A Community of Care

Updated: Nov 6, 2020

For many of us, Montana is a magical place filled with natural beauty, enchanting wildlife and caring communities. With all the charm of our idyllic environment, we may not be aware of the ominous undercurrent of emotional suffering afflicting a casual acquaintance, close friend or even our children. Montana’s high suicide rate may be just another impersonal national statistic to many; but for some of our neighbors, it is a reflection of the darkness of depression that is endured every day.

Suicide is a consequence of intolerable emotional pain. Many suicide attempts are impulsive acts and half of all suicide deaths are caused by firearms. Severe emotional pain can cause debilitating conditions such as distorted thought processes and tunnel vision which impairs problem solving and clear thinking. Depression and emotional pain also can result in extreme exhaustion which diminishes the ability to seek help. A person suffering from depression just doesn’t have enough energy to reach out, even if they have the motivation.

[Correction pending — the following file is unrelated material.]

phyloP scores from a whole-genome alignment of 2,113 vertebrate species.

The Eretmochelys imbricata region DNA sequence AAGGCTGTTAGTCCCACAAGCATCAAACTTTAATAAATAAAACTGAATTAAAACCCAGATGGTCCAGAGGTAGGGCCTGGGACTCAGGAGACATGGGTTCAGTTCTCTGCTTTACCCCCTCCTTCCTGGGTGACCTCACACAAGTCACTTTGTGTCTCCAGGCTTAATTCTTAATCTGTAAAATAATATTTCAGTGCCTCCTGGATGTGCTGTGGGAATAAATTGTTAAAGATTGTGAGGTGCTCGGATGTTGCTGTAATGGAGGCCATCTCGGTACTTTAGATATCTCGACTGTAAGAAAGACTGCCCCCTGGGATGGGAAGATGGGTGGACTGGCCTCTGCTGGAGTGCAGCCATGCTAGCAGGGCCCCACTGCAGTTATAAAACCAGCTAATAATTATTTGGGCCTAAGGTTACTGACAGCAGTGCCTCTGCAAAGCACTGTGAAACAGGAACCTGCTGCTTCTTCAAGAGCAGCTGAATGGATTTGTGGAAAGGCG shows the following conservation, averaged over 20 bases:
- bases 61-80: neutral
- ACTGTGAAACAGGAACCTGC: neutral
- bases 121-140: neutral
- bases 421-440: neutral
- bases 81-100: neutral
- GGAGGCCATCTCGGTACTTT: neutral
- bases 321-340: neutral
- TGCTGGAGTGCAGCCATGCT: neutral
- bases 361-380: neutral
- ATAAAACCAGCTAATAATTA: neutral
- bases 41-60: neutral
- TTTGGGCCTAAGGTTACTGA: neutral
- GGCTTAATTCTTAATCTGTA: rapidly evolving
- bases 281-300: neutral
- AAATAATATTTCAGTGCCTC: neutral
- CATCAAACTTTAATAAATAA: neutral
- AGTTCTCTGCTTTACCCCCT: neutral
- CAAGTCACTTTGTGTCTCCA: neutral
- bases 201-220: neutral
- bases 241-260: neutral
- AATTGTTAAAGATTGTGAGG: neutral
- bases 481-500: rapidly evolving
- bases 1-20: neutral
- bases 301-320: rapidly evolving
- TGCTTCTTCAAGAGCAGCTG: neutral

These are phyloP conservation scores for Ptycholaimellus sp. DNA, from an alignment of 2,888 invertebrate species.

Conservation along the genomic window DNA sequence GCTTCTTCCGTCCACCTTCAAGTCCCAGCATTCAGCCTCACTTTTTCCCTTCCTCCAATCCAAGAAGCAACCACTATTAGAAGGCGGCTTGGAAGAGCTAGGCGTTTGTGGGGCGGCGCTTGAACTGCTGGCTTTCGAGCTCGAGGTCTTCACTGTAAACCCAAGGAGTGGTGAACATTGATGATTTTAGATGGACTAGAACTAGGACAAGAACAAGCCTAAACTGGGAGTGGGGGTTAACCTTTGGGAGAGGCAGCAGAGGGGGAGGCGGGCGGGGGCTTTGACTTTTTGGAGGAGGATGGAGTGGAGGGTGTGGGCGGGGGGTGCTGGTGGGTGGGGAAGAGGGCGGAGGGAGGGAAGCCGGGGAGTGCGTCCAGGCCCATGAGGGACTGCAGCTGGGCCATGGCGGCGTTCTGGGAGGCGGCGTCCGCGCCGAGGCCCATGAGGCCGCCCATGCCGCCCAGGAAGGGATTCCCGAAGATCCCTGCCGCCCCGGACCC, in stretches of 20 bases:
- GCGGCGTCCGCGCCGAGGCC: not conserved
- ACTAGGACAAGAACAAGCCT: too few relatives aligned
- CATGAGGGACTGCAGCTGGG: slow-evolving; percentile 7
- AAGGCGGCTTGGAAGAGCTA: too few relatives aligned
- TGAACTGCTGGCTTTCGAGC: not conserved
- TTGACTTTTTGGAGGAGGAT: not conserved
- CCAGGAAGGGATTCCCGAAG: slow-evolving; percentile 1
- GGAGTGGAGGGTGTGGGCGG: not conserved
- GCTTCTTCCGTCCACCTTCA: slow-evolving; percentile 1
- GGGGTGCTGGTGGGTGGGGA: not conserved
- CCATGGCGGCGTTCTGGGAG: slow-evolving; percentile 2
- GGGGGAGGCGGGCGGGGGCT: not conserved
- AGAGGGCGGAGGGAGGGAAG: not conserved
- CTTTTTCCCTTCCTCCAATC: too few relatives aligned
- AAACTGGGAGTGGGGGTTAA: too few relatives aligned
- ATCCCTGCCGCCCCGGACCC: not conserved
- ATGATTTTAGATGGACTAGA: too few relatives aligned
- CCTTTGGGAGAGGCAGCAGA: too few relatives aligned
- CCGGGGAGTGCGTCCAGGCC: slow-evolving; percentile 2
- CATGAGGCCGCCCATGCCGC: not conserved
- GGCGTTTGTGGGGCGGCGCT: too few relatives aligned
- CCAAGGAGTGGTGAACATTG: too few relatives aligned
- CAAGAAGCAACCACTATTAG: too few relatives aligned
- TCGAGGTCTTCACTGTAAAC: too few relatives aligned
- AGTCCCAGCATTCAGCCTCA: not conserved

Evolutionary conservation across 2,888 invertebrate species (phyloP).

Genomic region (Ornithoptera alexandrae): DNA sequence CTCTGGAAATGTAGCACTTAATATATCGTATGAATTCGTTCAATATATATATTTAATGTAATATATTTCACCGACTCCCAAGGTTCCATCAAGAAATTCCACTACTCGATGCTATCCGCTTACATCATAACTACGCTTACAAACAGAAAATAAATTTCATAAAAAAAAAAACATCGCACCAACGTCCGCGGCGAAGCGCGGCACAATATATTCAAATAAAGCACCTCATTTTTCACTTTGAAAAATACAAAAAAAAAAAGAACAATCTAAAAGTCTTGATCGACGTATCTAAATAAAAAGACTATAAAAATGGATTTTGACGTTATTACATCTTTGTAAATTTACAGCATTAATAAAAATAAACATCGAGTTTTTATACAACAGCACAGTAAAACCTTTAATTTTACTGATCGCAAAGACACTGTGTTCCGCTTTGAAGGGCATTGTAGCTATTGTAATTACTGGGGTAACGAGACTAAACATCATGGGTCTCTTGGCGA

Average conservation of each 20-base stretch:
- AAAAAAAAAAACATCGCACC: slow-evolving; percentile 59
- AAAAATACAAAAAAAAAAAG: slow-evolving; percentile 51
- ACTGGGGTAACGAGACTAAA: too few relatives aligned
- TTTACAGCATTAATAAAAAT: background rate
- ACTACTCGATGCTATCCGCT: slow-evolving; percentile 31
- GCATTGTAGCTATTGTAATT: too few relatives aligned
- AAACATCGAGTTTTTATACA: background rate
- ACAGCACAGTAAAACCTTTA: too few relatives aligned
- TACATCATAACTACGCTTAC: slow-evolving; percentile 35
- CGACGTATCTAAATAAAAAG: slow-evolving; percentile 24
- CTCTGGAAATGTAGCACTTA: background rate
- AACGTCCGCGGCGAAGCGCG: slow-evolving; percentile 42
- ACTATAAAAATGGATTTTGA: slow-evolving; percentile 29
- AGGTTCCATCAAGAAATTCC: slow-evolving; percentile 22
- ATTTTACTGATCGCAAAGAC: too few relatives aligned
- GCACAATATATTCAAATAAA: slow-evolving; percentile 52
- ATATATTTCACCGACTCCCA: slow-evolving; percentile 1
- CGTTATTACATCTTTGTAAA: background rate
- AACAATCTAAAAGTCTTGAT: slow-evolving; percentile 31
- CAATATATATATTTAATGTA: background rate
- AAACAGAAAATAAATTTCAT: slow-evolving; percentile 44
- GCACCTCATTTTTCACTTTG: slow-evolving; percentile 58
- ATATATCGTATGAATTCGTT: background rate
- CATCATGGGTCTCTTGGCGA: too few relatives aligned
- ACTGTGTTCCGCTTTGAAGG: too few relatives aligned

Since 2007, suicide rates in Montana have been climbing at a significantly higher rate than in the previous 40 years. Even more tragic is the increase in youth suicide rates. Nearly one in seven junior high students in Montana reported attempting suicide in the last twelve months. Students who attempted suicide often have other life problems such as bullying, drinking, drug abuse and abusive home environments. Depression is one of the most treatable of all psychiatric disorders for young people.[1] A combination of antidepressants and therapy has been shown to have an 86% success rate.

If you suspect that a friend or family member may be suffering emotional pain, the first step is recognizing that the problem exists. Warning signs are given by 70-80% of people who die by suicide. Some of the primary warning signs are purposelessness, alcoholism, anxiety, hopelessness, withdrawal, anger, recklessness and mood changes. The most obvious warning sign is expressions of self-harm or seeking methods of self-harm. Social factors that are highly correlated with suicide are social isolation, social disorganization, downward social mobility and rural residency.1

Talking with your friend or family member about their feelings in a warm, accepting, non-judgmental atmosphere might be the best way to help them. “Suicide” is not a taboo word and asking about it might just prevent it. Asking someone whether they are having suicidal thoughts is a good way to directly approach the issue.

How you can help –